Is United Colors of Benetton a Fast Fashion Brand?

Screenshot of United Colors of Benetton website

Yes, United Colors of Benetton is a fast fashion brand.

Founded by the white Italian Benetton family (worth over $3 billion), United Colors of Benetton is a leading fashion retailer. The brand has 5,000 stores worldwide and makes millions in revenue each year.

In terms of people, Benetton has approximately 1,500 employees and uses 25,000 workers through subcontractors. They publicly share their Code of Conduct online. Within this, they ask each of their partners to “not employ persons younger than 15 years or 14 years where national legislation so permits“. This means where countries permit it, children aged 14+ make their clothes.

Benetton is also one of the retailers associated with the Rana Plaza factory collapse in 2013. They initially refused to take responsibility when 1,134 people died in the collapse, arguing they stopped production at the site before it happened (although that was just 20 days before). To this day still seem quite bitter about it, displaying three separate graphics on their site showing how Benetton’s product only made up 1.8% of all production that came out of Rana Plaza.

Incidentally, they do not document the fact that they only donated to the fund to help the families of the dead after protests shut down their Oxford Street store. To date, they have donated just over $1 million to the fund.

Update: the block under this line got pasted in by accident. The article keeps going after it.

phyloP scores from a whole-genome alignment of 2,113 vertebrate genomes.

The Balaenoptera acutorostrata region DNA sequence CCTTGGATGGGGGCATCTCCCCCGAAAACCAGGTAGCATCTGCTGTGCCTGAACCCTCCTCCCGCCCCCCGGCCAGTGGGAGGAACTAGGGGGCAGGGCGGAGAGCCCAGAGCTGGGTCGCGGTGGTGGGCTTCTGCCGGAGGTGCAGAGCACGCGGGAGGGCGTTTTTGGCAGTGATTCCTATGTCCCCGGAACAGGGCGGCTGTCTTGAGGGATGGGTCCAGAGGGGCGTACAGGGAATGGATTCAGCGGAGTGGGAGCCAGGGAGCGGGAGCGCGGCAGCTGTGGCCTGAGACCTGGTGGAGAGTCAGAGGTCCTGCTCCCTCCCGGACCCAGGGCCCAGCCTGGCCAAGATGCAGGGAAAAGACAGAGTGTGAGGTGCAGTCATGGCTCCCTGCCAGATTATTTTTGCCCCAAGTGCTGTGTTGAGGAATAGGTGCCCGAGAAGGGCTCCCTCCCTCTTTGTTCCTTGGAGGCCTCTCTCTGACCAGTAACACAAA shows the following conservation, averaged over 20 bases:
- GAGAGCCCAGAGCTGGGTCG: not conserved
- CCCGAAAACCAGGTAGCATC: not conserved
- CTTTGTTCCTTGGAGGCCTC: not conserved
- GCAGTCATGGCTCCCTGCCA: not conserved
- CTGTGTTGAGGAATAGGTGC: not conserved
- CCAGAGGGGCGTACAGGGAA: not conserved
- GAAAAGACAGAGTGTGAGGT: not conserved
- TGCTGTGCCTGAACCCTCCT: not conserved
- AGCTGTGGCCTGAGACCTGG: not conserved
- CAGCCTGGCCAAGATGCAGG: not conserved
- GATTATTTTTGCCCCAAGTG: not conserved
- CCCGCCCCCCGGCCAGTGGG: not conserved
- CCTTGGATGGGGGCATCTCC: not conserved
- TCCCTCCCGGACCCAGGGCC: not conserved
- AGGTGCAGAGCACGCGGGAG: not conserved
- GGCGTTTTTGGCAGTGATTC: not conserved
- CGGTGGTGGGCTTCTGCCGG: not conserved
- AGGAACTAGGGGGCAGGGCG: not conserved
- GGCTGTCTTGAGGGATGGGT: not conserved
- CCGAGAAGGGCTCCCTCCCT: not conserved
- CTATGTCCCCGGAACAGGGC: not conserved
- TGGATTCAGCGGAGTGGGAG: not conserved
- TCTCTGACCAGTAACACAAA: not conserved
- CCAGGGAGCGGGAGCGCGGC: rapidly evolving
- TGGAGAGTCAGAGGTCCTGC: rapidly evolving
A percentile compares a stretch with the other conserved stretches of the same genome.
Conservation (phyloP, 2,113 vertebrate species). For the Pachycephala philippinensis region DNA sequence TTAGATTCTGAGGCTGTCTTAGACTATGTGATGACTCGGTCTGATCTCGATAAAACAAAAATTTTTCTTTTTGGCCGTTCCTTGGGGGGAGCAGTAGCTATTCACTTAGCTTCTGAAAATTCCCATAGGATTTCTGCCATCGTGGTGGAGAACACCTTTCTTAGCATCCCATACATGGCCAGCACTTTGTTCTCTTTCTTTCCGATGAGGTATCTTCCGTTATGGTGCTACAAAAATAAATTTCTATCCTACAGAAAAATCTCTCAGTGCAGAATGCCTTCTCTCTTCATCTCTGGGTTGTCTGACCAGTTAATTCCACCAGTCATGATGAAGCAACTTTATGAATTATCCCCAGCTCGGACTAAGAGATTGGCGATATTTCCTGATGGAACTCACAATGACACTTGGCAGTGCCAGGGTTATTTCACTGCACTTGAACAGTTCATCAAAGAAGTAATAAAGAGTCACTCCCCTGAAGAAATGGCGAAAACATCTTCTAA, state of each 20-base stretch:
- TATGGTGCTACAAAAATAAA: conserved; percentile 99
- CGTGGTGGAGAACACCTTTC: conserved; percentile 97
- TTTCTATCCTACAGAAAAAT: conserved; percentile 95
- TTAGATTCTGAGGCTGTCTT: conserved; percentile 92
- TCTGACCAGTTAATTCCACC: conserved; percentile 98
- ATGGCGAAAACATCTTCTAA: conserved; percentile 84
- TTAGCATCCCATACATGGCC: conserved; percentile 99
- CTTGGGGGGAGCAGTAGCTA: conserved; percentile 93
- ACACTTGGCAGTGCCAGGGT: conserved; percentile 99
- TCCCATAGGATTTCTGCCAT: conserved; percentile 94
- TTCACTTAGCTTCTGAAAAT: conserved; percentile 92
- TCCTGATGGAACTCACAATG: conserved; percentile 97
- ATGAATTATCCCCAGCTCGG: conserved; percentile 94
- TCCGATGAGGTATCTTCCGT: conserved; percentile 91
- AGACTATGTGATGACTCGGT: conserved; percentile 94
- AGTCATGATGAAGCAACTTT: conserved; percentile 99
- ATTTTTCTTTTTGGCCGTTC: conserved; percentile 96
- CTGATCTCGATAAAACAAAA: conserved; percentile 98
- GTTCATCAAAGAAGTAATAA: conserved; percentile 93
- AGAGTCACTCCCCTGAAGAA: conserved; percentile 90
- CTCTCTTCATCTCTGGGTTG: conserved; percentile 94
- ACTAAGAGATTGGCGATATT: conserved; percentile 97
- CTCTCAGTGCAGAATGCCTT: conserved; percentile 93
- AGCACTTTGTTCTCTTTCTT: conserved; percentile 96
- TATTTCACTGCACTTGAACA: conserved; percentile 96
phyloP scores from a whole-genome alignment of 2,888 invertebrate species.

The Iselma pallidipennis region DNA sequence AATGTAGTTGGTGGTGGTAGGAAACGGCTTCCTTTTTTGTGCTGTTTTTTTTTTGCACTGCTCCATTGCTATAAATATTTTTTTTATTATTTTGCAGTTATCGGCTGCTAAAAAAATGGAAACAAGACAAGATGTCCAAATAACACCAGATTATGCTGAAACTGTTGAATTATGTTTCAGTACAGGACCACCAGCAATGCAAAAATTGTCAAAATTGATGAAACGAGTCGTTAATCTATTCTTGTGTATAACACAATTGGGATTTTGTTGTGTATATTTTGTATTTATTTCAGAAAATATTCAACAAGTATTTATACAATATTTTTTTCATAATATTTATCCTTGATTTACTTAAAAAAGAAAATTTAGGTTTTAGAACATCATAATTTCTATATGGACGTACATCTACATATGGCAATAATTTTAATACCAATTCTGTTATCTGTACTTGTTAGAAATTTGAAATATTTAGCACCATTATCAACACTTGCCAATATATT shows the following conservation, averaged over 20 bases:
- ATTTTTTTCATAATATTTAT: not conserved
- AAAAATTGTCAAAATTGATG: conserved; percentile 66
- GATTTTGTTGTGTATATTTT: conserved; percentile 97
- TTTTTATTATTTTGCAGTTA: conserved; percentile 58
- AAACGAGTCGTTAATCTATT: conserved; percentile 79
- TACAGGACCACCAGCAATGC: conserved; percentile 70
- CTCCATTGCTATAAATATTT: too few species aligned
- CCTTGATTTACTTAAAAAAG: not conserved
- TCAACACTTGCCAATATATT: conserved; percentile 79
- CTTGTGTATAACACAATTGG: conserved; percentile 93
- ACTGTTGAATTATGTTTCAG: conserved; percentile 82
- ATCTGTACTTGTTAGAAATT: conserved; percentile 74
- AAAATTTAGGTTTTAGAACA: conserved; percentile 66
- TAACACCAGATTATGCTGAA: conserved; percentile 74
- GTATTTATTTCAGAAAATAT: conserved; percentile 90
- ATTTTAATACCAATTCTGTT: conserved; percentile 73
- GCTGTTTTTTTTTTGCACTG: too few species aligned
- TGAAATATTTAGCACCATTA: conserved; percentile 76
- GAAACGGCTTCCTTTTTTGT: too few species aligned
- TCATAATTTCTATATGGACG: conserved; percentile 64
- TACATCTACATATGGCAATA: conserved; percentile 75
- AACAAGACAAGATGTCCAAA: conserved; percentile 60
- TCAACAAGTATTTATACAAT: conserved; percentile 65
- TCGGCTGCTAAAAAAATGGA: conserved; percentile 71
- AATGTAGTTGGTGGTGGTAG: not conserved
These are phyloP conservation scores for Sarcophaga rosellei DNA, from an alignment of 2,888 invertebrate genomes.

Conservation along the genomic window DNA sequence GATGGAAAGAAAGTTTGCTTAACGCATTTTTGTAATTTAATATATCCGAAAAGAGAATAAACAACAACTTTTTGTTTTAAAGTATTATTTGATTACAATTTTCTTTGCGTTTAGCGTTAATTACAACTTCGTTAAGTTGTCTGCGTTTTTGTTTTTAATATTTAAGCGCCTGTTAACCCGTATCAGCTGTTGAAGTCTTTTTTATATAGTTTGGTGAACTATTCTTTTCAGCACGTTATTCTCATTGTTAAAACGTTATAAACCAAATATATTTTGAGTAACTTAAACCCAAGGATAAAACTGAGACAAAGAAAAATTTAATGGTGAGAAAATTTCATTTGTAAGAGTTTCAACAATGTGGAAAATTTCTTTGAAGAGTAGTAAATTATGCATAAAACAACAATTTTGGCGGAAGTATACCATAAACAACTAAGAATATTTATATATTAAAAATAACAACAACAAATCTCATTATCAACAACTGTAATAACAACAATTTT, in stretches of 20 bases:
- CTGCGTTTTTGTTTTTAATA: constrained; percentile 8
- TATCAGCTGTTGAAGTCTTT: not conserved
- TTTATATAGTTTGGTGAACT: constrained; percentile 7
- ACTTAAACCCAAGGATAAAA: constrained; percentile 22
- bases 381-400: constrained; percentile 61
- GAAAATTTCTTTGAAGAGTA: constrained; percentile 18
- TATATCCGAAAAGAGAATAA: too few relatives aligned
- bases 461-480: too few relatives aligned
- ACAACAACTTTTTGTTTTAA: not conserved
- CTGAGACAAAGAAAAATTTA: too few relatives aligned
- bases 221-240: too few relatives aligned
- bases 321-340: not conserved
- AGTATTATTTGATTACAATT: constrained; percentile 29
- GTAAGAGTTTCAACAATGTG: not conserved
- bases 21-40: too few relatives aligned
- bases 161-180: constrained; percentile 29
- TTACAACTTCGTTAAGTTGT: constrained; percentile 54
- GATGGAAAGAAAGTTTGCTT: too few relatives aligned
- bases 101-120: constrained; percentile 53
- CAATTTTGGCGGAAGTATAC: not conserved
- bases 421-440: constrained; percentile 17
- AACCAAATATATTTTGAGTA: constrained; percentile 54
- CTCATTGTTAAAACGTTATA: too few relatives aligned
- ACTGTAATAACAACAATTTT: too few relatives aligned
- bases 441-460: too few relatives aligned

For sustainability, Benetton focus on materials (saying of all the materials they use, 91% are of natural origin, which could mean anything).

In late 2022, Benetton was found to be sourcing polyester from a manufacturer using Russian oil, and continues to operate its stores in the country despite customers’ protests against the illegal war on Ukraine.

Transparency Rating: 55/100
Sustainability Rating: 2/5

This snippet is part of a larger guide to UK fast fashion brands, which goes into more detail about the issues with fast fashion, why it will never be sustainable, and how to make your wardrobe more sustainable.

Data for this review is taken from the brand’s website, corporate website, and Wikipedia. The Transparency Rating is from Fashion Transparency Index 2020. The Sustainability Rating is from Good On You.


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